CAPITALISM, FAMILY AND (POST?) MODERNITY IN THE CITY2/22 - 2/24
|How are social relations constructed in cities? What is specific (if anything) about those relations in capitalist cities? Under modernism? Post-modernism? Is there something culturally particular about the link between shopping and social relationships in modern societies? How are ideas about “the family,” savings and pleasure constructed in contemporary cities?|
Miller, Introduction and Chapter 1, pp. 1-72.|
Simpson, Bob. 1997. "On Gifts, Payments and Disputes: Divorce and Changing Family Structures in Contemporary Britain." Journal of the Royal Anthropological Institute. 3:731-745. (Web)
2/29 - 3/2
|Is shopping for others really a form of sacrifice? What insights do theories about sacrifice and exchange give us into shopping and consumption? What role do commodities play in modern social relations? How can love be made material? Does the theory of shopping provide insights beyond London?|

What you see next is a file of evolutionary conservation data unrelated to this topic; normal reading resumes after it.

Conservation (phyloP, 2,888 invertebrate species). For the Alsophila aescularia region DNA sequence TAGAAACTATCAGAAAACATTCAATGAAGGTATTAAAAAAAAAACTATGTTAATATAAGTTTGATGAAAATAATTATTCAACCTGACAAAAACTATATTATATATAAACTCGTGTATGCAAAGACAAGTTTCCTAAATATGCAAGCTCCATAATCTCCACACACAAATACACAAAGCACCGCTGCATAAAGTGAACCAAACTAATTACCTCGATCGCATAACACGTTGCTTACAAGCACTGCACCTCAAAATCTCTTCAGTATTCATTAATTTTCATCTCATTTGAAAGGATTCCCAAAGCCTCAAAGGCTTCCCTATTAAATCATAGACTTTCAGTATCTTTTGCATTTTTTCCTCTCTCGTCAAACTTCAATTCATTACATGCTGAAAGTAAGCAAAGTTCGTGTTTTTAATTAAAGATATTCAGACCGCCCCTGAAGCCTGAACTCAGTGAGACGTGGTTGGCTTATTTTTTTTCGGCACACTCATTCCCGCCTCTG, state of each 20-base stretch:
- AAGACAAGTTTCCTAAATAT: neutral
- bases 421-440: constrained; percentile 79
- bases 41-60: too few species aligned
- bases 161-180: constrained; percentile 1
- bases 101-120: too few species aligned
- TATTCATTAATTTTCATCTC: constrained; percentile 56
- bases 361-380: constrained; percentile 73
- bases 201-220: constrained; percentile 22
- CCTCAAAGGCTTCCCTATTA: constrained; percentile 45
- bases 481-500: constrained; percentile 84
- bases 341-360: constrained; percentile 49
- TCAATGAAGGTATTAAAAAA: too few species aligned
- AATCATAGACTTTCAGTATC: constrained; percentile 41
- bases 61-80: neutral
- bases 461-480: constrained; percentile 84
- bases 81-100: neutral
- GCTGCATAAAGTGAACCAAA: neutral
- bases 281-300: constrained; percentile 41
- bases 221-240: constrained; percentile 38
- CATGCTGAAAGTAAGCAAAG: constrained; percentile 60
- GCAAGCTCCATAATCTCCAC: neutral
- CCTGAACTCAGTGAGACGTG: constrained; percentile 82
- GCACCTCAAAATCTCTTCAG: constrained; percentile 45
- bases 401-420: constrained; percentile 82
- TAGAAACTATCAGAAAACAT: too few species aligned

Critical reading review due in class, 3/2.|
Miller, Chapters 2-3, pp. 73-155.
Recommended: Zukin, Sharon. 1998. "Urban lifestyles: diversity and standardization in spaces of consumption." Urban Studies. 35(5-6):825-839. (Web)
SHAPING URBAN SPACE: NATION, ETHNICITY, CLASS AND GENDER3/9, 3/14, 3/16
|How does urban public space become cultural space? What and who gives a place identity and meaning? How can the meaning of place be contested? How can researchers usefully compare spaces and how should planners take the culture of place into account? TD>|
Mid-term examination due in class, 3/16.|